My blue and grey 4TC arrived from Kernow this week and a splendid model it is too. Being delivered as 00 gauge it would have remained a rather strange ornament, so conversion to EM gauge ready for service on the YMRG South Junction layout was a priority so that the fun can start.
I have a special affection for 4TCs. As a teenager I travelled on these units in the 70’s and also observed them from the corner of the boating lake reserved for sailing model yachts in Poole Park. Heading towards Bournemouth the pushing Crompton would be taking a run at Parkstone Bank and very modern they seemed too. Something that I was less aware of is that they were a continuation of the Southern push-pull tradition and as a young child I remember seeing small black engines propelling their green coaches on the Old Road behind my grandfather’s nursery near Hayes Lane Crossing and thinking it a bit odd. The history of the 4TC units is well covered elsewhere and hopefully the following notes will help others to convert their sets to EM and possibly P4.
Collecting current via and running in metal bearings is a very sound approach that I would have liked to retain, therefore the first method tried was to move the wheels out on the stubs as suggested (I think) for the Bachmann 108. To do this I also had to thin the wheels and reduce the flanges. I do not have a lathe so this was accomplished in a hand drill with files. The wheels are plated brass so by now only the treads were plated. With the wheels gauged correctly (and at what I considered minimum width) the wheels fouled the collecting strip/bearing arms. I subsequently found that the Black Beetle EM wheelsets do the same so these collector strips will need to go for EM or P4 conversions.
The final method adopted is the one that I also used for the Bachmann/Kernow Hampshire unit. Below is the converted bogies in the carriage. On top is the EM Black Beetle nickel silver wheelsets as sold by BranchLines (no connection except as a satisfied customer) and underneath a set of 4TC wheels spaced to EM gauge by inserting four Peco fibre washers one side of the muff and five the other. If anything the running qualities of the otherwise unmodified Bachmann wheels is slightly freer than the Black Beetles even though the resulting point to point length of the axles is slightly short of where it should be, and the back to back measurement is compromised by the thicker flanges. Note the extremely limited clearance on the Bachmann wheels!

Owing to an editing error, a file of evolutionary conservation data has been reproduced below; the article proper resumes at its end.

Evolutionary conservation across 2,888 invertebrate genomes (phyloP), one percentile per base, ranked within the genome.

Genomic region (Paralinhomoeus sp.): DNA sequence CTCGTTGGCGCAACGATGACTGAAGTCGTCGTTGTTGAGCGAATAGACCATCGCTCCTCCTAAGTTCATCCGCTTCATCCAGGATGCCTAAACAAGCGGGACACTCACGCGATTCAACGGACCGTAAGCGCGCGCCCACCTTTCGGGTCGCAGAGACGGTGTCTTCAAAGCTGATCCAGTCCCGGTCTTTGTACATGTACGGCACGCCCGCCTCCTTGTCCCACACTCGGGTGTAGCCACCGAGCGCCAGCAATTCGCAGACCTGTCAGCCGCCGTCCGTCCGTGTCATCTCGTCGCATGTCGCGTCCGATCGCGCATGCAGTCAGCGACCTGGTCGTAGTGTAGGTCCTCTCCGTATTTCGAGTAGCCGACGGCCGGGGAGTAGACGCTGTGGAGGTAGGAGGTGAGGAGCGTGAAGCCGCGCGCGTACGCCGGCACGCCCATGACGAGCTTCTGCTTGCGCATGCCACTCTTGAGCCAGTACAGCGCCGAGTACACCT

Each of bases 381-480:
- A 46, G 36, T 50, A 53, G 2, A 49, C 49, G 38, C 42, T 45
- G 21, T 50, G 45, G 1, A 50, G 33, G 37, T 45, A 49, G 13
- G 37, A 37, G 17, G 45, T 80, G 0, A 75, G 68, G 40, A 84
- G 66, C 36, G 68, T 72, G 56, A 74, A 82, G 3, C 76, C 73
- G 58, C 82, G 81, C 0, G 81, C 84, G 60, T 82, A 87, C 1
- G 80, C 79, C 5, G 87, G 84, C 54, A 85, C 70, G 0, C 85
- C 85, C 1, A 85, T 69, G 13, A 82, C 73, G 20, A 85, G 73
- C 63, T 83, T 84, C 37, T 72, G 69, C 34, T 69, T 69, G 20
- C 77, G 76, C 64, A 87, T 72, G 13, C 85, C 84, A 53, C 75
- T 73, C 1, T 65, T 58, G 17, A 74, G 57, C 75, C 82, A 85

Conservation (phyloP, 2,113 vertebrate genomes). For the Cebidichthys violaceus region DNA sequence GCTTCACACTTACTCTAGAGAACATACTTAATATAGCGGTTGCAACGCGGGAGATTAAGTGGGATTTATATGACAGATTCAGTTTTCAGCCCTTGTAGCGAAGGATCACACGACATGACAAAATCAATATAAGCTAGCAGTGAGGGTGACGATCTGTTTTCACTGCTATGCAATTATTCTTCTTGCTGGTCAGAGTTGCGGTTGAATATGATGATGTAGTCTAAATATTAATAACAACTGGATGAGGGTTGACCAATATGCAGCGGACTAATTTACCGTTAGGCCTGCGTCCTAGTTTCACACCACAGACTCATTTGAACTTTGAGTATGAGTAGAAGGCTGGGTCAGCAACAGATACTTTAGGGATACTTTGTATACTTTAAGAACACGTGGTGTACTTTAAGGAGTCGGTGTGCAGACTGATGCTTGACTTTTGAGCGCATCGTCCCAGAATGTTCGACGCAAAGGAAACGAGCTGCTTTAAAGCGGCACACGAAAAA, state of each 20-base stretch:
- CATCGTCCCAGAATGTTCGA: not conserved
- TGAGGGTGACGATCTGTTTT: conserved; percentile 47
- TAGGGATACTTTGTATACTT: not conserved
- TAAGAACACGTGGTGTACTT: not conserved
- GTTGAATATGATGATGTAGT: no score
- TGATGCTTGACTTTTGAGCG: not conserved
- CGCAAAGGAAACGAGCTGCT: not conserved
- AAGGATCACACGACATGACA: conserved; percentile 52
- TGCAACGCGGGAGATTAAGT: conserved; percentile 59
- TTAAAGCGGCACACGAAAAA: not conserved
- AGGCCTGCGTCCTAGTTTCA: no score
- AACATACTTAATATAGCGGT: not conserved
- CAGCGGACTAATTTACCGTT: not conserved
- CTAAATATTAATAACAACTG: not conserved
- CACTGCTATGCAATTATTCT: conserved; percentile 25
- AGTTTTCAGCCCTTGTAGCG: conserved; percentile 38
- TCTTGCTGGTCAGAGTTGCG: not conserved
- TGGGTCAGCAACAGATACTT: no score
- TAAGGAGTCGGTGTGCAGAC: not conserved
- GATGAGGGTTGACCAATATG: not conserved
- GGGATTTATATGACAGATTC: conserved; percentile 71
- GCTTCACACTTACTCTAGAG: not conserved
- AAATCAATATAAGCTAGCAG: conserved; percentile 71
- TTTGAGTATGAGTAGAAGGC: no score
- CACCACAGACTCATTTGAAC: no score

First step is to remove the bogies from one of the coaches, then gently remove the wheelsets. Two of the brake shoes are fixed to the bogies, but although these should foul EM wheel sets I found that in practice they didn’t. The other six shoes are attached to a plastic unit that simply unclips. Finally the collector strips can be removed by undoing the tiny crosshead screws that hold them in place. A small magnetic crosshead screwdriver dramatically reduces the scope for disaster when handling these tiny steel screws. Put everything in a safe place for later. I converted one coach at a time to minimise the number of parts in circulation.
For EM the Bachmann wheels can be spaced out with fibre washers four on one side of the plastic muff and five on the other side. With thick flanges the back-to-back will be under the EMGS standard, but the wheelsets will have the right amount of slack when set on the track. I suppose in this case it’s the root to root dimension that is critical. In my case I elected to go down the Black Beetle route, using 12mm wheels on standard length brass axles.
Clearance is so tight that the pips that help to locate the collector strip on the bogie sides do need to be removed with a sharp knife, one for each wheel. The brake shoes that are permanently fixed to the bogie do not seem to foul EM wheelsets so required no attention, but see notes below.